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Old 03-09-2010, 03:01 PM   #20  
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I should mention that "Precious: Based on the Novel 'Push' by Sapphire" is one of the few movies I've seen lately that features an overweight heroine without her weight being the ENTIRE focus of the movie.

The issue of her weight feels almost incidental. They do show her binging, at times of stress & as a source of comfort. But her binging is a symptom of something much bigger, and the movie makes that clear. It's almost a logical reaction to her situation. Precious has to reclaim her life & her voice & to assert herself as a presence in the world, as someone of worth, not someone who's rendered invisible by her size & the color of her skin. So, yeah, losing weight would be nice, but it's clear that it's not a woman's first order of business in the world.

Having been fat, thin & "normal: weight myself, I know about being an invisible woman, and being discounted because of my appearance -- though certainly not to the degree that Precious was (and **felt** she was). But just enough to relate.

And so can I say again that I loved this movie? Definitely one of my favorites from the past year.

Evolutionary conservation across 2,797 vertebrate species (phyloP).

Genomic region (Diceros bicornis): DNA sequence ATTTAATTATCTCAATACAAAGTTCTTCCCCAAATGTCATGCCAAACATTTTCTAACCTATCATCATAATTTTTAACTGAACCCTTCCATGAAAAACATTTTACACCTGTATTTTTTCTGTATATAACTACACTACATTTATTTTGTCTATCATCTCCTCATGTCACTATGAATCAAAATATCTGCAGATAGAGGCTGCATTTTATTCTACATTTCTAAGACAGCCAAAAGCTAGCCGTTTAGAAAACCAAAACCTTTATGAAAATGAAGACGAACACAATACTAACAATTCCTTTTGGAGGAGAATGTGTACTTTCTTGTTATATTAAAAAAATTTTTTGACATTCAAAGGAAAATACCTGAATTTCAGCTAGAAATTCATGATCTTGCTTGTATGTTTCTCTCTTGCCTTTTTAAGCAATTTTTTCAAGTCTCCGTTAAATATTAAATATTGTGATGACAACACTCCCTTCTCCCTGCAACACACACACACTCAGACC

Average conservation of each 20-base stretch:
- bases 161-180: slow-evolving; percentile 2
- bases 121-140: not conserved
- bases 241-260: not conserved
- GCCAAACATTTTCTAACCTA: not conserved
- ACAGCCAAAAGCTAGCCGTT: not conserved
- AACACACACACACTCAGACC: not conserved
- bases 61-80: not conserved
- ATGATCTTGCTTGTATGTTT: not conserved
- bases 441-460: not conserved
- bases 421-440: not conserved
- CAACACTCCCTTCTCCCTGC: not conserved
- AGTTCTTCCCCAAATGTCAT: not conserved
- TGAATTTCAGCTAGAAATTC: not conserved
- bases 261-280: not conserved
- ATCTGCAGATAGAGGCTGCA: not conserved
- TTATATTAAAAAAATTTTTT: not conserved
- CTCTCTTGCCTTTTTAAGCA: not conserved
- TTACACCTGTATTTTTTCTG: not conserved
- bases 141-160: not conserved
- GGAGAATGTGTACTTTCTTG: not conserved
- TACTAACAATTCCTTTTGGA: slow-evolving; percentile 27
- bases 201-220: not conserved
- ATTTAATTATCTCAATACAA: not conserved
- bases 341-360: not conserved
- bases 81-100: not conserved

I want Gabby to get other movie roles, too. I really hope this is not a one-shot deal. Mo'nique, I'm not worried about. That woman is well along in her career.
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Old 03-09-2010, 03:27 PM   #21  
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You made a really good point---the issue of Precious' weight is very real.....she is over 300lbs (in the story and maybe irl), her mother forces her to eat really fatty and unhealthy foods (one scene where the mom makes her eat with her while watching tv), she doesn't have much money, has to steal food, etc. People in her situation can't simply switch to veggies or go to their local health food store (giving the stats, there probably wasn't one anywhere near her neighborhood--which upsets me as I have lived in neighborhoods like that).